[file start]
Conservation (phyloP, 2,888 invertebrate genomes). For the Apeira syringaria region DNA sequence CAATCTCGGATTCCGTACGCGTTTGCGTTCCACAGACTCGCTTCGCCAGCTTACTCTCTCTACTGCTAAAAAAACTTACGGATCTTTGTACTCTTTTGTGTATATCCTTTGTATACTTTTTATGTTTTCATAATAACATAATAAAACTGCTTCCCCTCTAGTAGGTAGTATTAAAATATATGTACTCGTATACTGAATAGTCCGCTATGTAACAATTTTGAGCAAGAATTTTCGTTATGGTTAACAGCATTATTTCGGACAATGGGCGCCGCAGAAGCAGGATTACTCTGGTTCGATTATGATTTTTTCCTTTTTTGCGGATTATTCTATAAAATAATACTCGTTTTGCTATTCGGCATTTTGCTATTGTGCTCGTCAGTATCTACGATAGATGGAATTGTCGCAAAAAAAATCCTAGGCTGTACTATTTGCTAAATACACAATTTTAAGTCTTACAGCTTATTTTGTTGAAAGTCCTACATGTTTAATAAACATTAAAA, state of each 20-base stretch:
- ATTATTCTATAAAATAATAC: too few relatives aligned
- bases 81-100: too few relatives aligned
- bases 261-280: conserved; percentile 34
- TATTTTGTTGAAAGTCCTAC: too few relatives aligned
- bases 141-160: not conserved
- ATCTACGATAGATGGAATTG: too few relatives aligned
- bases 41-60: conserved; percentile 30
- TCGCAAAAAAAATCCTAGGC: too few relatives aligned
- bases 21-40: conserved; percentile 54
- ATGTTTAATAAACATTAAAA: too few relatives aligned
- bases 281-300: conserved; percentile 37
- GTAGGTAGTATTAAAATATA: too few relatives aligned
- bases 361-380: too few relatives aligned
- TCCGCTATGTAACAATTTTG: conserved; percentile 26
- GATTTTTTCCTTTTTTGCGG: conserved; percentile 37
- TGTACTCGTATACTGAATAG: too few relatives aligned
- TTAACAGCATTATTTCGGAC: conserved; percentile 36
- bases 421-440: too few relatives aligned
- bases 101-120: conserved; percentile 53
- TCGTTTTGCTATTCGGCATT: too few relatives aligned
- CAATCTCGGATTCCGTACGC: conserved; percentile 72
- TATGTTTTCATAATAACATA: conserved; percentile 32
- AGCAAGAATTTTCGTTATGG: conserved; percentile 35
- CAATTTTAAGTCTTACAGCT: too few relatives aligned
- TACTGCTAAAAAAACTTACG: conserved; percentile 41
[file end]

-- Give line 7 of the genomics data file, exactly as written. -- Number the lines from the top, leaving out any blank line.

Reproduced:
- ATCTACGATAGATGGAATTG: too few relatives aligned